Patrick Dean Hubbell is a relatively young artist but his art feels mature. That’s a pretty cliché way to start an exposé of an artist you actually admire. Might even be a bit belittling. Sorry Patrick Dean Hubbell, I’m not good at intros! What I mean to say is that a lot of thought and consideration seems to have gone into Dean Hubbell’s art. I respect that. Now, to get through this introduction as smoothly as possible, let’s stick to some facts. Patrick Dean Hubbell is Navajo. He graduated art school 2010. He lives and works on the Navajo Nation in Window Rock, Arizona.
Dean Hubbell’s art is not easy to categorize. It is part disciplined geometric control and part total painterly abandon. It feels traditional and new at the same time.
One gets the feeling that Dean Hubbell is somebody who follows his own path. But sometimes he veers close to others. One of Dean Hubbell’s main inspirations is Jackson Pollock. It was not a connection I had spontaneously made but when I came across a video of Dean Hubbell talking about his admiration for Pollock it made perfect sense. Pollock was, of course, famously inspired by Navajo sand painting, so Dean Hubbell’s admiration of him closes a circle of sorts. But that is only a superficial kinship. The spirit of Pollock can be traced deeper, in the way Dean Hubbell works and thinks about his work. In the same video, which can be seen on the artist’s webpage, we see Dean Hubbell crouched down on the ground, gathering soil from his native, Navajo land. He will use it as pigment for his paintings. Like Pollock, Dean Hubbell lays his canvas flat on the ground and proceeds to rub the processed reddish soil into the canvas. While being largely abstract, Dean Hubbell’s art in this way manages to address questions of belonging and identity in a way that goes beyond representation. There is something profoundly moving in knowing that the artist’s homeland is physically present when the viewer encounters the painting in the gallery. Such indexes of artistic presence can also be experienced in Pollock’s work, which sometimes includes cigarette ashes and footprints and whatever gravity decided fit for it’s pull.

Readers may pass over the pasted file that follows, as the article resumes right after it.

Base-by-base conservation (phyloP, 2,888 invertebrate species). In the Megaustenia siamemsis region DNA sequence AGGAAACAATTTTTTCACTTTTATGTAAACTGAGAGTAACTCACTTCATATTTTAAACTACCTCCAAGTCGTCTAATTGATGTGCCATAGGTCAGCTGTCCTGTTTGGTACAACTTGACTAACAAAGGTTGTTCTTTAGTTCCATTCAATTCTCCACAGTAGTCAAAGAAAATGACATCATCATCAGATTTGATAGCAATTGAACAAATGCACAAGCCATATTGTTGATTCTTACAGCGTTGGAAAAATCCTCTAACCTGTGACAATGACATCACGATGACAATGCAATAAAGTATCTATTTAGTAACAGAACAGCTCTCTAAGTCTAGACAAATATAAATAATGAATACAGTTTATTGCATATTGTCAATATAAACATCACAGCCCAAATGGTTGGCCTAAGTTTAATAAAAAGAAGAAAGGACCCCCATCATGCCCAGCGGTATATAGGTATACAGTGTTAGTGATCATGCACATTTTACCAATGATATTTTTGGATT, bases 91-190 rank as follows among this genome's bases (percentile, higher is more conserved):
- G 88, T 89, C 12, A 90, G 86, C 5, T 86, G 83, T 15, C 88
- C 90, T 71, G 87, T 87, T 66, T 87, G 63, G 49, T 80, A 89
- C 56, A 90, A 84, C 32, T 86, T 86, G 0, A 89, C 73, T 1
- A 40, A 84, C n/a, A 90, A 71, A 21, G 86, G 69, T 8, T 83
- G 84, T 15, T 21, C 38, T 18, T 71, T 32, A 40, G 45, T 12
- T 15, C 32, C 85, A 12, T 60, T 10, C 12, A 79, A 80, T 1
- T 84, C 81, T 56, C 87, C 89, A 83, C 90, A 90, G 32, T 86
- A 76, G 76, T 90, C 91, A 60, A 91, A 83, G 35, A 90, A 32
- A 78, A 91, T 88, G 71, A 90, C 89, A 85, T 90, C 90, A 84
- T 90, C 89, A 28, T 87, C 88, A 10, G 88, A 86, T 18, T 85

Important though his influence may be, I would say that Dean Hubbell’s affinity to Pollock is only half the story. For where Pollock welcomed chance and accident as part of his creative process, with Dean Hubbell there is often a force to counteract the uncontrolled and chaotic. With an eye for strong patterns and graphic clarity, Dean Hubbell’s painting often juxtapose Pollockian turbulence with geometric repetition. A definite favourite of Dean Hubbell’s is the zigzag, or chevron, pattern. I appears as a leitmotif throughout many of Dean Hubbell’s series of painting.
Dean Hubbell likes to work in series and he handles the format like a virtuoso. The musical connotation of the latter term is intended in every way because within the context of the series each painting becomes different notes on the same theme, each contributing to the melodic whole. Another analogy is to film. The presentation of the series “Between Here and There” on Dean Hubbell’s website could almost be stills from a short, abstract movie in the tradition of, say, Stan Brahkhage. The series starts out with a strict chevron pattern against differently coloured backgrounds. After a few paintings, the pattern is upset and becomes looser and apparently more and more haphazard. Eventually the pattern is all but dissolved into a flurry of coarse brushstrokes and abstraction. The pattern appears again, but this time more angrily, almost brutally.
While each painting is completely spectacular on their own, I cannot stop replaying this series as a sequence in my head, and it is a trip!
Since we have opened the door to film, let us use some of its’ concepts to cast light upon another series.
The series “Almost a Portrait” consists of obfuscated figures. They can be identified as Native American from their ceremonial clothing and other traditional markers of Native identity. Dean Hubbell states that the paintings are based on traditional portraiture and how those practices were seldom “in the best interest of” Native American peoples. There is indeed something “off” about these images. This impression is further supported by their “bad framing”. The framing makes it appear as if these were pictures taken by accident, as when the shutter goes off in between changing camera position. French film theorists referred to such “badly” composed images as “decadrage” which roughly translates as “deframing”. Some New Wave filmmakers consciously used deframed images as a way to make the spectator aware of the frame and more generally to reflect upon the constructed nature of representation. It functions similarly in “Almost a Portrait”. By literally pushing subjects out of the frame, these images signal that proper representation is not to be found here and that the truth lies elsewhere.
Patrick Dean Hubbell spent the whole of 2017 travelling around the Navajo Nation to collect earth pigment to use in his painting. Some of these paintings have been on displayed until recently at Peter’s Projects in Santa Fe.
As one of the most exciting contemporary artists, Kiva Gallery can’t wait to see what Patrick Dean Hubbell will do next. Kiva Gallery is also proud to include a number of Patrick Dean Hubbell’s paintings in its collection.